National Aeronautics and Administration

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Galilean of The Jupiter’s four largest moons, or , are called the same face towards Jupiter as they , meaning that each SIGNIFICANT DATES the , after Italian Galilei, who turns once on its axis for every orbit around Jupiter. 1610 — and independently discover observed them in 1610. The German astronomer Simon Marius Voyagers 1 and 2 offered striking color views and global per- four moons orbiting Jupiter. This discovery, among others by apparently discovered them around the same . The names spectives from their flybys of the Jupiter in 1979. From Galileo, helped change the way people thought about the heav- Marius proposed for the moons in 1614 (suggested to him by a 1995 to 2003, the Galileo made observations from ens. The prevailing idea of the time was that all heavenly bodies fellow astronomer, ) are the ones we use today repeated elliptical around Jupiter, making numerous close orbit the : a planet with its own small orbiting bodies did — , , , and . approaches over the of the Galilean moons and pro- not conform to this . Io is the most volcanically active body in the . Its ducing images with unprecedented detail of selected portions of 1979 — photographs an erupting on Io: the is covered by and in many colorful forms. As the surfaces. first ever seen anywhere other than Earth. Io travels in its slightly elliptical orbit, Jupiter’s immense 1979–2000 — Using data from the Voyager and Galileo space- Close-up images taken by the Galileo spacecraft of portions causes “” in Io’s surface 100 meters (300 feet) high, craft, scientists gather strong evidence of an beneath the of Europa’s surface show places where has broken up and generating enough to give rise to the volcanic activity and icy of Europa; Galileo data indicate within Gany- moved apart, and where may have come from below and drive off most . Io’s volcanoes are driven by hot mede and Callisto. frozen on the surface. The low number of craters on Europa . 2003 — The Galileo mission ends with the spacecraft deliber- leads scientists to believe that a subsurface ocean has been ately descending into Jupiter’s and being vaporized. Europa’s surface is mostly water ice, and the icy crust is believed present in recent geologic history and may still exist today. The Mission controllers purposely put Galileo on a course to cover a global water ocean. Europa is thought to have twice heat needed to melt the ice in a place so far from the is with Jupiter to eliminate any chance that the spacecraft would as much water as does Earth. This moon intrigues astrobiolo- thought to come from inside Europa, resulting primarily from the crash into Europa and contaminate that moon with terrestrial gists because of its potential for having a “habitable zone.” same type of tidal that drive Io’s volcanoes. The possibil- microbes. forms have been found thriving near underwater volcanoes on ity of life existing on Europa in a subsurface ocean is so compel- Earth and in other extreme locations that are possible analogs to ling that scientists plan to send another spacecraft in 2020, the ABOUT THE IMAGES what may exist at Europa. Jupiter , to study this intriguing moon. 1 2 1 A comparison “portrait” of Jupiter’s Ganymede is the largest moon in the solar system (larger than FAST FACTS the planet ), and is the only moon known to have its 3 four Galilean moons own internally generated magnetic . Callisto’s surface is ex- Distance from Jupiter Io, Europa, Gany- tremely heavily cratered and ancient — a record of events from Io 422,000 km (262,200 mi) 4 5 mede, and Callisto, the early history of the solar system. However, at a small scale, Europa 671,000 km (417,000 mi) each with different Callisto shows very few craters, suggesting that are Ganymede 1,070,000 km (665,000 mi) characteristics. (In this composite, Jupiter is not at the active today. Callisto 1,883,000 km (1,170,000 mi) same scale as the satellites.) 2 During one of Io in 2000, the Galileo spacecraft photo- The interiors of Io, Europa, and Ganymede have a layered Satellite Mean Radius graphed Tvashtar Catena, a chain of giant erupting volcanoes. structure (as does Earth). Io has a core, and a of at least Io 1821.6 km (1,131.9 mi) and at the left of the image show newly erupted partially molten , topped by a crust of solid rock coated with Europa 1,560.8 km (969.8 mi) hot lava, seen in the false-color image because of sulfur compounds. Europa and Ganymede each have an - Ganymede 2,631 km (1,635 mi) emission. rich core; a rock envelope around the core; a thick, soft ice layer; Callisto 2,410 km (1,498 mi) 3 This false-color image of Europa shows the icy crust broken and a thin crust of impure water ice. Layering at Callisto is less Satellite Orbital (Earth Days) up into blocks that appear to have “rafted” into new positions. well defined and appears to be mainly a mixture of ice and rock. Io 1.769 Like Europa, Ganymede and Callisto have oceans, but they are Europa 3.551 4 Fresh, bright material was thrown out of an impact on deeper and less accessible than Europa’s, and sandwiched be- Ganymede 7.155 Ganymede. tween ice layers rather than in contact with their mantles. Callisto 16.689 5 Ice on Callisto excavated by younger impact craters con- Three of the moons influence each other in an interesting way. Satellite (g/cm3) trasts with darker, redder coatings on older surfaces. Io is in a tug-of-war with Ganymede and Europa, and Europa’s Io 3.528 FOR MORE INFORMATION (time to go around Jupiter once) is twice Io’s Europa 3.013 period, and Ganymede’s period is twice that of Europa. In other Ganymede 1.942 words, every time Ganymede goes around Jupiter once, Europa Callisto 1.834 makes two orbits and Io makes four orbits. The moons all keep Jupiter&Display=Moons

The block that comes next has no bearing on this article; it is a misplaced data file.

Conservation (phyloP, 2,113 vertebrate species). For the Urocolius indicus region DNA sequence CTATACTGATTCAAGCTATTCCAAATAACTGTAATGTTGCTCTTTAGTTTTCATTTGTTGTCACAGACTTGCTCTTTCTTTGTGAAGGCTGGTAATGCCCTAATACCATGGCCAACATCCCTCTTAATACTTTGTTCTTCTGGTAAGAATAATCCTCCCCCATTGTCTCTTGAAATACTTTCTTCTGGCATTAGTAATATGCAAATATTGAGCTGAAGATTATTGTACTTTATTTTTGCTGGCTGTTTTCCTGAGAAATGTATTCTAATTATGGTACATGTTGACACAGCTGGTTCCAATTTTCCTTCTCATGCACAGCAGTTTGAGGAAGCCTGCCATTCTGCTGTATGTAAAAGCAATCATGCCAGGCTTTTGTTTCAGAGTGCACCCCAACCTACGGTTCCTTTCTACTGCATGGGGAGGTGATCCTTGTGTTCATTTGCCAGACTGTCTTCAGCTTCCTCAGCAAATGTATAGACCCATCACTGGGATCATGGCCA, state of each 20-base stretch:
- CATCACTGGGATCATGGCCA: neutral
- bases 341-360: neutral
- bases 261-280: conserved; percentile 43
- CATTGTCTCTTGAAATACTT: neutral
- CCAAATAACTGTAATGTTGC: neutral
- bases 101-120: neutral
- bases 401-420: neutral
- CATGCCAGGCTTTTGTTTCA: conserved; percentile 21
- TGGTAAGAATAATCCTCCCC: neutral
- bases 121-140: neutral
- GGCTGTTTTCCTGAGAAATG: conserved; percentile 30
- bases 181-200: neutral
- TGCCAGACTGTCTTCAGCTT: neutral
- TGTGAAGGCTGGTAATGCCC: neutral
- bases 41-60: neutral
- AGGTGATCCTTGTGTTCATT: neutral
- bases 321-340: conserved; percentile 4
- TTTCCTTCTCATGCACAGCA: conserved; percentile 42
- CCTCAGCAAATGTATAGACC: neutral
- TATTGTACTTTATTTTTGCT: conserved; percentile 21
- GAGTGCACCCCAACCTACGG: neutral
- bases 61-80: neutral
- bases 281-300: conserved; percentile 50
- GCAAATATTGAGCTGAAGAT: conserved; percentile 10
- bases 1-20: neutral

LG-2009-09-574-HQ — JPL 400-1344M 09/09